Applying the financial concepts learned, she recorded a R90 000 profit for the nine months. It enabled her to employ another eight people, increasing her staff to 12.
Ntuli has also created learning opportunities for other young black farmers through partnership with a local vocational college.
Brainchild of Thuto Legwale is the Segaetsho cultural village near Sun City. A multicultural experiential centre, it’s created employment and market opportunities for surrounding communities.
Through his involvement with the Flame programme, Legwale has become an enterprise-development partner of Sun International.
Then there’s the Kgetse Ya-Tsie Primary Co-op, owned and managed by Caroline Mathibe. A sewing business in Soshanguve, Mathibe has diversified her limited range of garments to supply customised items for school uniforms in the area.
During the nine months, her monthly profit has increased from R4 000 to almost R40 000. With this she’s increased her staff and used her seed capital to buy more sewing machines.
Of the 28 businesses, little more than a year ago they were mostly good ideas or fledgling micro enterprises. Today they support 83 jobs, half of them new, and affect at least 200 dependents. The businesses range from construction to farming, day care for children and production of raw honey. Thanks to the programme’s networking capacity, the services of some are already being procured by large corporates.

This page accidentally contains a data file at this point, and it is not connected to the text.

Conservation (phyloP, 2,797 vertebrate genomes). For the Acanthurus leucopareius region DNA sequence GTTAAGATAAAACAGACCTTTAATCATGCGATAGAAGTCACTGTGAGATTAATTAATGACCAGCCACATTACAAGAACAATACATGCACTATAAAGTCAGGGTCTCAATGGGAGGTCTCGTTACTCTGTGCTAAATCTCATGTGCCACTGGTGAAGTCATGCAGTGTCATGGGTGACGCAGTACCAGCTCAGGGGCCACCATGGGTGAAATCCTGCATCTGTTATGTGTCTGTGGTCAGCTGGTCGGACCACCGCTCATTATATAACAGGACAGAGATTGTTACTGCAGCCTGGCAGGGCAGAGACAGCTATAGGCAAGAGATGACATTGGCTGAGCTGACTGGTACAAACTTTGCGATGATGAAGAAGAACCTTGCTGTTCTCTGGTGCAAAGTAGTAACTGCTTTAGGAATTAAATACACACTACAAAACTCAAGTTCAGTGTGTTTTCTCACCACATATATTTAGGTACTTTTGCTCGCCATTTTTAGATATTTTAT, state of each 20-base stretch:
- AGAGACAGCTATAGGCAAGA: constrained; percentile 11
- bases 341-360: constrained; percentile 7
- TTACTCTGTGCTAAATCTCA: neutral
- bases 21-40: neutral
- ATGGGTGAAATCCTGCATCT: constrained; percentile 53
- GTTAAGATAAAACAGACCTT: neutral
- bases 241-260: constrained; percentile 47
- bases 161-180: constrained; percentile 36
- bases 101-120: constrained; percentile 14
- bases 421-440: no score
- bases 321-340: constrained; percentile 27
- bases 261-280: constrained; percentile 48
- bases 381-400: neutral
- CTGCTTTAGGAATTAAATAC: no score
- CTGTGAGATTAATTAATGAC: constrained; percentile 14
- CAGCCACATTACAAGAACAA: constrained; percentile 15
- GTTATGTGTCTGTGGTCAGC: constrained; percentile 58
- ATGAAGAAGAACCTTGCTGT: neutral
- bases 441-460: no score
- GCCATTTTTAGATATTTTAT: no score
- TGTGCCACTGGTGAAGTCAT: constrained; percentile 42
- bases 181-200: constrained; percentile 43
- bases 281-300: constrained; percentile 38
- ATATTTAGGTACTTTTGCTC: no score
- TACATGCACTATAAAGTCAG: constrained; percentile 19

During the nine-month incubation period, the businesses increased their profit margins by 10% to 35% for a total turnover R2,2m. All are now able to cost their products, record their incomes and expenses, while some have opened separate business bank accounts.
In the post-incubation phase, Flame will regularly check on the progress of each business. Further to entrench the financial education into sustainable financial management, each entrepreneur is asked to submit monthly financial data and projections for profits or losses. It will also look for opportunities to increase market access.
Such activity is people-intense. It requires funding not only for continuity and seed capital but also for the face-to-face coaching that’s shown to be the most effective teaching method. Critically too, it’s for the programme to convert from a pilot to an exercise of scale so that the multiplier effects accelerate.
Complemented by other private-sector initiatives – the Masiszane fund of Old Mutual amongst them – imagine its application through hundreds if not thousands of communities. And further imagine the potential for lives improved, a tax base extended and an unemployment rate dented.
Then wonder whether this exercise isn’t a whole lot more beneficial for broad-based black economic empowerment than the JSE-listed companies’ shares disbursed, frequently at the expense of pension funds’ dilution, to enable consumption by a favoured many or enrichment of a selected few.